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Malaysia – Telecom Sector

There has been strong growth in Malaysia’s telecom sector over the last decade, but the growth has not been consistent across the sector. The number of fixed-line services, after growing rapidly at first, had been relatively static for around ten years; then we have seen clear evidence of a shrinking fixed subscriber base. Penetration has dropped from around 17% in 2010 to 12% in 2015. There were no real signs that the fixed-line market was going to pick up again, this despite the government still having some rather ambitious targets in place. The national fixed-line network nevertheless remains an important element in the building and ongoing operation of the country’s telecom infrastructure.

In the meantime, with a mobile penetration of 145%, the mobile operators were locked in close combat: Celcom, with 12.3 million subscribers had the largest market share of the mobile market (31.3%) by mid-2015, very closely followed by Maxis with 31%. Digi followed in third place with 30% market share. Although total subscriber growth has slowed considerably in the mobile market, the move by the operators into next generation platforms and mobile broadband has seen vigorous activity in the market, with strengthening ARPUs. The momentum surrounding mobile broadband was continuing with the roll-out of 4G/LTE licences.

At the same time, the broadband internet sector has been boosted by the advent of mobile broadband. With an effective combination of fixed and mobile broadband, household broadband penetration in Malaysia had reached 72% by mid-2015, according to the MCMC. The long awaited surge in internet demand had arrived, this happening after a period of slower than expected development. Fibre-based broadband services are expanding rapidly and started to impact the market; at the same time DSL subscriber numbers were flat or in decline.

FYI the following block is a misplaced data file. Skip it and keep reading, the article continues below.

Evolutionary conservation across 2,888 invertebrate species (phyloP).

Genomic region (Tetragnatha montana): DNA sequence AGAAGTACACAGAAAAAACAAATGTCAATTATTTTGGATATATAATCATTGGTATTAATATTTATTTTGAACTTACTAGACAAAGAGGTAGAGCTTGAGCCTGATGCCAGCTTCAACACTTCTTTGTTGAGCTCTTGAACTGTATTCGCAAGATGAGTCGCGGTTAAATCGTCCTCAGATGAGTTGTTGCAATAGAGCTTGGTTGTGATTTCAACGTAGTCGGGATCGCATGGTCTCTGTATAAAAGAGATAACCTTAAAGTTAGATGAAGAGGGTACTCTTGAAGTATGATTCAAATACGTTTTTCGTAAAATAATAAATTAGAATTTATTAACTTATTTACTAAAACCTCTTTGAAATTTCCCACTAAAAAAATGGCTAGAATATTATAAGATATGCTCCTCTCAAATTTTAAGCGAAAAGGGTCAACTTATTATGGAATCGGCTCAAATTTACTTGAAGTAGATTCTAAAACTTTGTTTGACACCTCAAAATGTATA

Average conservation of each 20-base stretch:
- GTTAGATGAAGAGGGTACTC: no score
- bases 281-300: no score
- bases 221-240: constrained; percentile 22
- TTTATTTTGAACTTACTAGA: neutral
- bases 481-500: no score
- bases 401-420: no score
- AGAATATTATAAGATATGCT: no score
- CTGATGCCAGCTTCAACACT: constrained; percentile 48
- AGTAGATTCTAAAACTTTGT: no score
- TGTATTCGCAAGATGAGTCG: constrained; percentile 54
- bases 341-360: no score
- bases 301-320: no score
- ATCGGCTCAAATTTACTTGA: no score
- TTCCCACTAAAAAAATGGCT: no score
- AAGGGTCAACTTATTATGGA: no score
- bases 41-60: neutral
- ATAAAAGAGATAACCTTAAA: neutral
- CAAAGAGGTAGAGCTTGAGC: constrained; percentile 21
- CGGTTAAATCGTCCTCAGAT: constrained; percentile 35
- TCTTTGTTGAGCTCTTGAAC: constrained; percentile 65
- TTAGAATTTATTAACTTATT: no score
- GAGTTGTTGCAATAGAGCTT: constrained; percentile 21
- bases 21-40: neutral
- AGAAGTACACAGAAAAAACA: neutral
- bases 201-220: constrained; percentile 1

The country’s broadband strategy was given a major boost when the government chose Telekom Malaysia (TM) to roll out a National Broadband Network (NBN). In what was referred to as the High-Speed Broadband (HSBB) project, TM has been busy building a fibre-based open system. Coming into 2015, the operator registered 1.5 million premises passed by its HSBB network, this being out of 6.2 million premises in the country. As part of its 2014 budget announcement, the government had committed a further US$1 billion for the second phase of the HSBB project.

Over the last two decades Malaysia has been working towards a clear national objective to see it ranked as a fully developed nation by the year 2020. The task of building an advanced telecom sector has been regarded as central to achieving this national objective. It has also been a matter of national pride. For a period in the 1990s the country was busy promoting itself as a regional high technology hub. In recent times, however, it has adopted a quieter profile and simply gone about the task of putting what might be described as ‘a technologically progressive economy’ in place. With the widespread application of modern technologies such as fibre optics, wireless transmission, digitalisation and satellite services, Malaysia has been steadily moving towards achieving its national goals, at the same time climbing the global rankings.

Overall subscribers and market share
 

·         Malaysia’s population of 30 million had a mobile penetration of 145% by early 2015.

  • After a slow start following launch, next generation mobile services (3G, 3G+, 4G) are having a big impact on the mobile and internet markets in Malaysia.
  • Since the issue of 4G/LTE licences at the end of 2012 the operators have been working to maximise population coverage with this platform.
  • The key indicator broadband household penetration had surged to 72% by mid-2015 - including both fixed and mobile access services.
  • The MCMC’s target of 75% household broadband penetration by 2015 appears within reach.
  • The building of a National Broadband Network is well underway, with Telekom Malaysia implementing a rapid roll-out of the government-sanctioned High-Speed Broadband (HSBB);
  • As well as building an open network, Telekom Malaysia was also signing up subscribers to its own ‘UniFi’ fibre-based service;
  • The Asia Pacific Gateway (APG) undersea cable launch was pushed back to early 2016;
  • Growth in Malaysia’s fixed-line services is in decline, with national fixed-line penetration having fallen to around 12%.
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